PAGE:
Here it is turkey season once again, the humbling season for most good hunters, sometimes with aforethought. After a half-century of hunting wild turkeys, I’m going to have to change my techniques. I think I’ve got to learn to set down to shoot turkeys.
Understand that wild turkeys DO something to your old Uncle Bob! I have fired well over a thousand rounds of shotgun shells at turkeys in my time, which averages out firing over 20 rounds a year at turkeys. While I have killed close to 250 gobblers, the average of four shells per turkey is somewhat misleading, for I really have at times killed a turkey with a single shot, like you see on TV. Plus, there have been several times when I killed two birds with one shot, unintentionally. Not that I haven’t tried to do that on purpose, it just hasn’t ever worked when I wanted it to. Anyhoo, my average is closer to six shots per turkey than four shots, and there were several years when I actually averaged over seven shells for each gobbler I brought home.
Point here is, I knew when I went to the woods that if I got a shot at a gobbler, it invariably would not be a fatal encounter unless the tom could be kept in gun range for another volley. Therefore, my set-up technique involved leaning against a big tree or large log that protected my backside (turkeys have a history of ambushing me!), sticking up a few paw-paw branches in front of me to break my outline, and removing any obstacles to foot-racing from the immediate area. I am not a hurdler. Matter of fact, the paw-paw branch blind needs to be light enough to run through with ease.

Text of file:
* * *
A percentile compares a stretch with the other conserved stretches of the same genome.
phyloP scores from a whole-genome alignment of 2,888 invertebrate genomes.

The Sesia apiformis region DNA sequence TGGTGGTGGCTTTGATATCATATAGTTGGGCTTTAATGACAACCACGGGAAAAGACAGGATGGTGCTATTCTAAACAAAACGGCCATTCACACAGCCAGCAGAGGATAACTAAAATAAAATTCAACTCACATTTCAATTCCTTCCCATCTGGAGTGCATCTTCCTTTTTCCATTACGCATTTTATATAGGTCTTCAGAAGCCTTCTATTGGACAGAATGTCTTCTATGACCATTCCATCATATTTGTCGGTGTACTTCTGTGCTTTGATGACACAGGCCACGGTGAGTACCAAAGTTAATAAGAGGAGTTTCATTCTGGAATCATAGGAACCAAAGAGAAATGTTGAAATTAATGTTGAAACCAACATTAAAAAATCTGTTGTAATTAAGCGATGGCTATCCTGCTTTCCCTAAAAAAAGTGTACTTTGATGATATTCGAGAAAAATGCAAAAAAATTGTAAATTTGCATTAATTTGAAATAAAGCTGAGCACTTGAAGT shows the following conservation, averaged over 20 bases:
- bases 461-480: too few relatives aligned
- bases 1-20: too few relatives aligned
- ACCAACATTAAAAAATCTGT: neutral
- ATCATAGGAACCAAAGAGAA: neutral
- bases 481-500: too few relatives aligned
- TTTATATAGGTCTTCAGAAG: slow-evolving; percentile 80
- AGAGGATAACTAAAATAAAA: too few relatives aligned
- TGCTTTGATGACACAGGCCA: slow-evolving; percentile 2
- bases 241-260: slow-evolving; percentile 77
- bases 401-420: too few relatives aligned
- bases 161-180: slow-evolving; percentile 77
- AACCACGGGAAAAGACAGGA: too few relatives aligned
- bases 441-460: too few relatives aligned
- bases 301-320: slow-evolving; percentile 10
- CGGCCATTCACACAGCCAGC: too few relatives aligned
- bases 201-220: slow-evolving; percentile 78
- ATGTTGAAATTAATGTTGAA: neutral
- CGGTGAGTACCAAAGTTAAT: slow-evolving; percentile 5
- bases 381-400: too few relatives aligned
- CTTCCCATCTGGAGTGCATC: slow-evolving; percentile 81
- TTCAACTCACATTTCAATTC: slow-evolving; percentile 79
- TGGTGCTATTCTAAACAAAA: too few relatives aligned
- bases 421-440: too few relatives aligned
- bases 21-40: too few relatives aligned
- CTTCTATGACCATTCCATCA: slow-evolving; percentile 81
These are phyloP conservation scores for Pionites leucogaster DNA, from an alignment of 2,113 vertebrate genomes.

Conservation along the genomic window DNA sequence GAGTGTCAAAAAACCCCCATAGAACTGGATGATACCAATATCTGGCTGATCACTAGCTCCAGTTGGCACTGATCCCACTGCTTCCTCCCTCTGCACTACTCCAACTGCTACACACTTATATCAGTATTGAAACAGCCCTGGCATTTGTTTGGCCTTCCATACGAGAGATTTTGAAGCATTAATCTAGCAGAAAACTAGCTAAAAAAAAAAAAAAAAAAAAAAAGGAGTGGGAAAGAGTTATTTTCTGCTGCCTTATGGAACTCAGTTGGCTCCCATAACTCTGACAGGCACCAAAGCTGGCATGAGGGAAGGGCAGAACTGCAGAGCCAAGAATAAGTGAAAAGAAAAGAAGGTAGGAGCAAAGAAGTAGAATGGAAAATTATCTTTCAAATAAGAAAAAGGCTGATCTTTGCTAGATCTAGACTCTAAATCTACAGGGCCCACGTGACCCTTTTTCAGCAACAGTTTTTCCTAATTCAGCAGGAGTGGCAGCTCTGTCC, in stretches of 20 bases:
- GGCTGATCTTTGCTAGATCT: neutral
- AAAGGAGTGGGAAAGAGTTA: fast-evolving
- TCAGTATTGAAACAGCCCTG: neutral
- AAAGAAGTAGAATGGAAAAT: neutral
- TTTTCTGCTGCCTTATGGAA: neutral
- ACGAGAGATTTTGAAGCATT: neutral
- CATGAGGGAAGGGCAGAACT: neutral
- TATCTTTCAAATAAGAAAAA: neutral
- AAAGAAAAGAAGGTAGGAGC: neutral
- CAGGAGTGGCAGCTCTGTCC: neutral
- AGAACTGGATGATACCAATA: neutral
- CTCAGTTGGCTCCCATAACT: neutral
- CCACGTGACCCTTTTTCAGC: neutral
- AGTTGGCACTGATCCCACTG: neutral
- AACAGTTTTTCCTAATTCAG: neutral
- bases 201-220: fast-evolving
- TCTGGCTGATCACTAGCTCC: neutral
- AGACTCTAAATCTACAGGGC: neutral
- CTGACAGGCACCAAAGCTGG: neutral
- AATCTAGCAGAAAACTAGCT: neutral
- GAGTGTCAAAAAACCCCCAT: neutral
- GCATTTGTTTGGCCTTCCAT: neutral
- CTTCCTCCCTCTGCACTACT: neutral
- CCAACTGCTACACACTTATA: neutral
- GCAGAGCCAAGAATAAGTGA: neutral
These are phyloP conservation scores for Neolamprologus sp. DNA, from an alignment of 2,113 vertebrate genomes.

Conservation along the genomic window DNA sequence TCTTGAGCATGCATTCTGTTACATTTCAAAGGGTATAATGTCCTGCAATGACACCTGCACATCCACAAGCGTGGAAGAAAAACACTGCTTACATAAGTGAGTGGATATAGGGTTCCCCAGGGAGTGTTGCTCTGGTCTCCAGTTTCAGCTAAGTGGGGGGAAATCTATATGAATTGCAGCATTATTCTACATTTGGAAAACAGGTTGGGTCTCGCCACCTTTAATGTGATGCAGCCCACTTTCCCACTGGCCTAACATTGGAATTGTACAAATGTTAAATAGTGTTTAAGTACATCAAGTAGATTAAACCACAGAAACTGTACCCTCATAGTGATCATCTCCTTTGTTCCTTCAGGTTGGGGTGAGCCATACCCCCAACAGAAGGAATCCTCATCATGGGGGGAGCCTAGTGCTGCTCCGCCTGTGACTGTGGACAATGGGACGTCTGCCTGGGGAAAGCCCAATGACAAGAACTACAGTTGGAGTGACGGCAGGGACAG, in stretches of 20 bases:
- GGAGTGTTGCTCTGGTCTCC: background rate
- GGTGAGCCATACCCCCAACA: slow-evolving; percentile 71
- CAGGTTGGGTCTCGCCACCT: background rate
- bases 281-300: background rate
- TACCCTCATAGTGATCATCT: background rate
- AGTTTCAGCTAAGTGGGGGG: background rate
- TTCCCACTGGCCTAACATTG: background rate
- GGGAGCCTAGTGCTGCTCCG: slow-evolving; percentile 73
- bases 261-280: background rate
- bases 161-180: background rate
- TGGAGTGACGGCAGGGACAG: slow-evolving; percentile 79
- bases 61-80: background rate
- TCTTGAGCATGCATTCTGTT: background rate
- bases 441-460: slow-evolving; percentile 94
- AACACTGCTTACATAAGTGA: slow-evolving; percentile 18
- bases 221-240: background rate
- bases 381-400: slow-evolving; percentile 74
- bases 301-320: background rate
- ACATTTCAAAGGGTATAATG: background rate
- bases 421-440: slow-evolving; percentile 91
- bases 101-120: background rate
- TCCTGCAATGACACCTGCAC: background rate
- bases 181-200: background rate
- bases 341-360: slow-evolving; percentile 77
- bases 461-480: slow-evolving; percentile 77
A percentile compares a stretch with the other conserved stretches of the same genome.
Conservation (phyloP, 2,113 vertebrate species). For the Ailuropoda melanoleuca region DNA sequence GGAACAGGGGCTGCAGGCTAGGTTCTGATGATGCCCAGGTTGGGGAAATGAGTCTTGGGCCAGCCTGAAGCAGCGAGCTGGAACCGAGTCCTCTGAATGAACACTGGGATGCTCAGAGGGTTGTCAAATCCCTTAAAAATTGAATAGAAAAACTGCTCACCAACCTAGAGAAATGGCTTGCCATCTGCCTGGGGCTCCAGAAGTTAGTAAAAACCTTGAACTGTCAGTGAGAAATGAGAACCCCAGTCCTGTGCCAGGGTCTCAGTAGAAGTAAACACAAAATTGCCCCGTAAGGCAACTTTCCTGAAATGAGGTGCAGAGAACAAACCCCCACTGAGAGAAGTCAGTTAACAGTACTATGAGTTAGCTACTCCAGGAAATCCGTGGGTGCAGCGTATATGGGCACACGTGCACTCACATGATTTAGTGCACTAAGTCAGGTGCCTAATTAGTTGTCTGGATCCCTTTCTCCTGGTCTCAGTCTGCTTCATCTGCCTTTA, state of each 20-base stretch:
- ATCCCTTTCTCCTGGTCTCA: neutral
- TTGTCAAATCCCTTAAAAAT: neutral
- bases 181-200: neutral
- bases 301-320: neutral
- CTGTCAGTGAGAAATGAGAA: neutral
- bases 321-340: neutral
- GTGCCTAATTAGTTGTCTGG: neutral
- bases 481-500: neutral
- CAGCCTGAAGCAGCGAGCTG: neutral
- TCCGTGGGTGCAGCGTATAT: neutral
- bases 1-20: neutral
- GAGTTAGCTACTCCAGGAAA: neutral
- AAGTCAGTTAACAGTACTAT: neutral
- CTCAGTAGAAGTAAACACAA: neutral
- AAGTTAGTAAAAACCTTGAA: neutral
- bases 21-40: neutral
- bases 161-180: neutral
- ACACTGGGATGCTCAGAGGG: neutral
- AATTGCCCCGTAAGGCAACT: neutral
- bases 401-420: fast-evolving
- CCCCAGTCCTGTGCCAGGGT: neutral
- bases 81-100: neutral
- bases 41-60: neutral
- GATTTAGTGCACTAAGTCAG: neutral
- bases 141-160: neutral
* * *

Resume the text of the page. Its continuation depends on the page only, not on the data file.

When the turkey is called into range (and closer is better, for me) I wait until he goes behind a tree within 25 yards before raising my gun, and when I do pull the trigger from that sitting position, I charge! Going from a sitting position to a dead run, with a pump shotgun at port arms, requires a great deal of supple effort and coordination.
I recall one Opening Weekend when it snowed six inches the night before and our camouflage jumpsuits stood out like sore thumbs, so we all took bedsheets to the woods as camo, tucked over us like barber cloths as we sat against our trees. I called up seven gobblers together that morning, who all took turns strutting and gobbling as they approached from a half-mile away. I was shaking like a leaf by the time they got within range, then I shot, jumped up, and charged. The bedsheet wound itself around my legs within two steps, and not only did I not get a single turkey, I broke an antique turkey call Mr. Floyd Hughes had given Big Robert years before.
Several years I have gone to the turkey woods with a wounded knee, which seriously limits one’s ability to rise charging with the initial shot. Once I crippled a big gobbler just enough that he couldn’t quite get out of gun range, despite my jumping up, shooting, falling down routine. That one took about nine shots, I believe.
There was one gobbler whom I caught a glimpse of in full strut as he approached through a deep draw. I lost sight of him, but had my gun up and ready when suddenly his old red head stuck up from the edge of the draw, like a submarine periscope. I dropped the barrel a couple of inches and fired, just as he ducked back down. My shot hit the ground and the brink of that draw exploded like a claymore mine. As usual, I was charging as I pumped, and when I hit the edge of the draw, the gobbler was still crouched down, eyes closed, completely untouched by number six shot, though obviously shell-shocked. It still took me seven shots to collect him!
Yesterday I spent a couple of hours working on the lawn mower, and noticed that my knees just don’t have the suppleness left to quickly charge turkeys after the shot. Numerous cartilage and ligament tears, operations, busted kneecaps, a broken thighbone and perhaps even old age, Lyme Disease, and the Greenhouse Effect have all taken their toll. Rising is an effort, even done slowly. There’s no question that I’m going to have to change my turkey hunting techniques.
Or my ammo: are claymores legal? What about blookers? Maybe I can hire an assistant to chase for me. Or take in an apprentice who wants to learn from The Master!
Wow, what a story! I have to say I loved it and who could put down a turkey that had persevered like that one. Thanks for letting him live. G.N.
Thanks! Hope he’s still limping along. Would have loved to see him consummate a hen’s breeding, tho! Bet that would have been a flurry.